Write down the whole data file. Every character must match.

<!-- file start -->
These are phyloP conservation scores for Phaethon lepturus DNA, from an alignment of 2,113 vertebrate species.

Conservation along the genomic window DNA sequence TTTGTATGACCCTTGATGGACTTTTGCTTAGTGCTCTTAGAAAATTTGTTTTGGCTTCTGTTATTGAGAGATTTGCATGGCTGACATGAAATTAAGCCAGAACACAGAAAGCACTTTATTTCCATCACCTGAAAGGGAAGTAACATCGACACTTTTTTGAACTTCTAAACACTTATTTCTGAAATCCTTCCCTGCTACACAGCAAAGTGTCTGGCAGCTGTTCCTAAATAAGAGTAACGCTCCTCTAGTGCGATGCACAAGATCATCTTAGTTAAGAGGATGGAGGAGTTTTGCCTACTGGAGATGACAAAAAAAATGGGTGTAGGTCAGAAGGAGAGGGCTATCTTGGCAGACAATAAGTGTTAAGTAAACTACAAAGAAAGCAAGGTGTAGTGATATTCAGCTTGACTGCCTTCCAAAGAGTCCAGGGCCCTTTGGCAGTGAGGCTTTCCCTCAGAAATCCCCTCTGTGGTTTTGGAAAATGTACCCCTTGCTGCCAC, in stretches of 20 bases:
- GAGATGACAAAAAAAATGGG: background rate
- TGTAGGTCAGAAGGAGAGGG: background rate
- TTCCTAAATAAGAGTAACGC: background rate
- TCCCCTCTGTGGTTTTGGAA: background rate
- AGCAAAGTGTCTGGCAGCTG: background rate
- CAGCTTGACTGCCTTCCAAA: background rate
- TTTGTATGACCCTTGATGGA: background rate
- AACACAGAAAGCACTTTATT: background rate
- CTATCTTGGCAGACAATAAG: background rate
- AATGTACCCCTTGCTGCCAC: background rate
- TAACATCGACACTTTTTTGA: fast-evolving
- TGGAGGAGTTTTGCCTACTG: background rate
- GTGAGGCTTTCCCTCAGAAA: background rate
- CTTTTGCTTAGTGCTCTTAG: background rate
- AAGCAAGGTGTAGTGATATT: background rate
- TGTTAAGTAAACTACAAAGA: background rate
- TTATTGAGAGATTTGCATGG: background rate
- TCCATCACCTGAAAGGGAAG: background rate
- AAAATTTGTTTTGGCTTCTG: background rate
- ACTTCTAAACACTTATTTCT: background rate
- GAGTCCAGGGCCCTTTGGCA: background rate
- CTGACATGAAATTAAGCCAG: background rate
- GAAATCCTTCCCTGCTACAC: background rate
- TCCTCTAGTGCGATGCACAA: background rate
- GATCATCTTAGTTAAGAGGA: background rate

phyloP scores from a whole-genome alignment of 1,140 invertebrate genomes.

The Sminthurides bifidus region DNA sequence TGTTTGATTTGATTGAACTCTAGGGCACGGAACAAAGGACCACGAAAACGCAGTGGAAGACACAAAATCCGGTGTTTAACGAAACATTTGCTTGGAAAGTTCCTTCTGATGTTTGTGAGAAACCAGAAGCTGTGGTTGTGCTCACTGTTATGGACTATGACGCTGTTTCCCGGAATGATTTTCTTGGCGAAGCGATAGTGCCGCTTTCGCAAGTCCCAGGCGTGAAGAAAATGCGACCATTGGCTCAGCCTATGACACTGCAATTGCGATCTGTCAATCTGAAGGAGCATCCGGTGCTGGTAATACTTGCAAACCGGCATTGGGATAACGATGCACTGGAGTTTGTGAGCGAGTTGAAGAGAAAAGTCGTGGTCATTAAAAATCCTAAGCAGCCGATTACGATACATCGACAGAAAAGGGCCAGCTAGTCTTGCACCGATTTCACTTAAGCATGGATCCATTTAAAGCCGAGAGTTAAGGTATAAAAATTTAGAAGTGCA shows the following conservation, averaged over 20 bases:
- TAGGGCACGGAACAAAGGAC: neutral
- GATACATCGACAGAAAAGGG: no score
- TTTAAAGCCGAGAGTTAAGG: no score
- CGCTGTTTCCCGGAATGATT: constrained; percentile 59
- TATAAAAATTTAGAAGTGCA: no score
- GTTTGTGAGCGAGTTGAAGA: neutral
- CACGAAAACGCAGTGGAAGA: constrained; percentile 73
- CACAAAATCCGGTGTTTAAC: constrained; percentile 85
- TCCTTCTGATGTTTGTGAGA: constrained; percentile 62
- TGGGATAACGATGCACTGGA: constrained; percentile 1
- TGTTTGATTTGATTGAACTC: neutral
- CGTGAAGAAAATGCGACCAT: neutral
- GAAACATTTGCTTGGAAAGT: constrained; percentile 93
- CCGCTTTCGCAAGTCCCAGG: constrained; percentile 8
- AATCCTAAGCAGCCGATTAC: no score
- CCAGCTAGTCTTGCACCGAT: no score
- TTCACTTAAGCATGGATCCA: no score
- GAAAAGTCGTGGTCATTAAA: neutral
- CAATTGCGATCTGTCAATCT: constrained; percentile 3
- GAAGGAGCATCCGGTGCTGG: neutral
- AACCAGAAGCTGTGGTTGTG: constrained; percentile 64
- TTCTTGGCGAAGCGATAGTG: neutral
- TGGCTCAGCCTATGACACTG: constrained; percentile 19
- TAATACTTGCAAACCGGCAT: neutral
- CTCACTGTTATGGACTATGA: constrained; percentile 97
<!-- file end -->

These are phyloP conservation scores for Phaethon lepturus DNA, from an alignment of 2,113 vertebrate species.

Conservation along the genomic window DNA sequence TTTGTATGACCCTTGATGGACTTTTGCTTAGTGCTCTTAGAAAATTTGTTTTGGCTTCTGTTATTGAGAGATTTGCATGGCTGACATGAAATTAAGCCAGAACACAGAAAGCACTTTATTTCCATCACCTGAAAGGGAAGTAACATCGACACTTTTTTGAACTTCTAAACACTTATTTCTGAAATCCTTCCCTGCTACACAGCAAAGTGTCTGGCAGCTGTTCCTAAATAAGAGTAACGCTCCTCTAGTGCGATGCACAAGATCATCTTAGTTAAGAGGATGGAGGAGTTTTGCCTACTGGAGATGACAAAAAAAATGGGTGTAGGTCAGAAGGAGAGGGCTATCTTGGCAGACAATAAGTGTTAAGTAAACTACAAAGAAAGCAAGGTGTAGTGATATTCAGCTTGACTGCCTTCCAAAGAGTCCAGGGCCCTTTGGCAGTGAGGCTTTCCCTCAGAAATCCCCTCTGTGGTTTTGGAAAATGTACCCCTTGCTGCCAC, in stretches of 20 bases:
- GAGATGACAAAAAAAATGGG: background rate
- TGTAGGTCAGAAGGAGAGGG: background rate
- TTCCTAAATAAGAGTAACGC: background rate
- TCCCCTCTGTGGTTTTGGAA: background rate
- AGCAAAGTGTCTGGCAGCTG: background rate
- CAGCTTGACTGCCTTCCAAA: background rate
- TTTGTATGACCCTTGATGGA: background rate
- AACACAGAAAGCACTTTATT: background rate
- CTATCTTGGCAGACAATAAG: background rate
- AATGTACCCCTTGCTGCCAC: background rate
- TAACATCGACACTTTTTTGA: fast-evolving
- TGGAGGAGTTTTGCCTACTG: background rate
- GTGAGGCTTTCCCTCAGAAA: background rate
- CTTTTGCTTAGTGCTCTTAG: background rate
- AAGCAAGGTGTAGTGATATT: background rate
- TGTTAAGTAAACTACAAAGA: background rate
- TTATTGAGAGATTTGCATGG: background rate
- TCCATCACCTGAAAGGGAAG: background rate
- AAAATTTGTTTTGGCTTCTG: background rate
- ACTTCTAAACACTTATTTCT: background rate
- GAGTCCAGGGCCCTTTGGCA: background rate
- CTGACATGAAATTAAGCCAG: background rate
- GAAATCCTTCCCTGCTACAC: background rate
- TCCTCTAGTGCGATGCACAA: background rate
- GATCATCTTAGTTAAGAGGA: background rate

phyloP scores from a whole-genome alignment of 1,140 invertebrate genomes.

The Sminthurides bifidus region DNA sequence TGTTTGATTTGATTGAACTCTAGGGCACGGAACAAAGGACCACGAAAACGCAGTGGAAGACACAAAATCCGGTGTTTAACGAAACATTTGCTTGGAAAGTTCCTTCTGATGTTTGTGAGAAACCAGAAGCTGTGGTTGTGCTCACTGTTATGGACTATGACGCTGTTTCCCGGAATGATTTTCTTGGCGAAGCGATAGTGCCGCTTTCGCAAGTCCCAGGCGTGAAGAAAATGCGACCATTGGCTCAGCCTATGACACTGCAATTGCGATCTGTCAATCTGAAGGAGCATCCGGTGCTGGTAATACTTGCAAACCGGCATTGGGATAACGATGCACTGGAGTTTGTGAGCGAGTTGAAGAGAAAAGTCGTGGTCATTAAAAATCCTAAGCAGCCGATTACGATACATCGACAGAAAAGGGCCAGCTAGTCTTGCACCGATTTCACTTAAGCATGGATCCATTTAAAGCCGAGAGTTAAGGTATAAAAATTTAGAAGTGCA shows the following conservation, averaged over 20 bases:
- TAGGGCACGGAACAAAGGAC: neutral
- GATACATCGACAGAAAAGGG: no score
- TTTAAAGCCGAGAGTTAAGG: no score
- CGCTGTTTCCCGGAATGATT: constrained; percentile 59
- TATAAAAATTTAGAAGTGCA: no score
- GTTTGTGAGCGAGTTGAAGA: neutral
- CACGAAAACGCAGTGGAAGA: constrained; percentile 73
- CACAAAATCCGGTGTTTAAC: constrained; percentile 85
- TCCTTCTGATGTTTGTGAGA: constrained; percentile 62
- TGGGATAACGATGCACTGGA: constrained; percentile 1
- TGTTTGATTTGATTGAACTC: neutral
- CGTGAAGAAAATGCGACCAT: neutral
- GAAACATTTGCTTGGAAAGT: constrained; percentile 93
- CCGCTTTCGCAAGTCCCAGG: constrained; percentile 8
- AATCCTAAGCAGCCGATTAC: no score
- CCAGCTAGTCTTGCACCGAT: no score
- TTCACTTAAGCATGGATCCA: no score
- GAAAAGTCGTGGTCATTAAA: neutral
- CAATTGCGATCTGTCAATCT: constrained; percentile 3
- GAAGGAGCATCCGGTGCTGG: neutral
- AACCAGAAGCTGTGGTTGTG: constrained; percentile 64
- TTCTTGGCGAAGCGATAGTG: neutral
- TGGCTCAGCCTATGACACTG: constrained; percentile 19
- TAATACTTGCAAACCGGCAT: neutral
- CTCACTGTTATGGACTATGA: constrained; percentile 97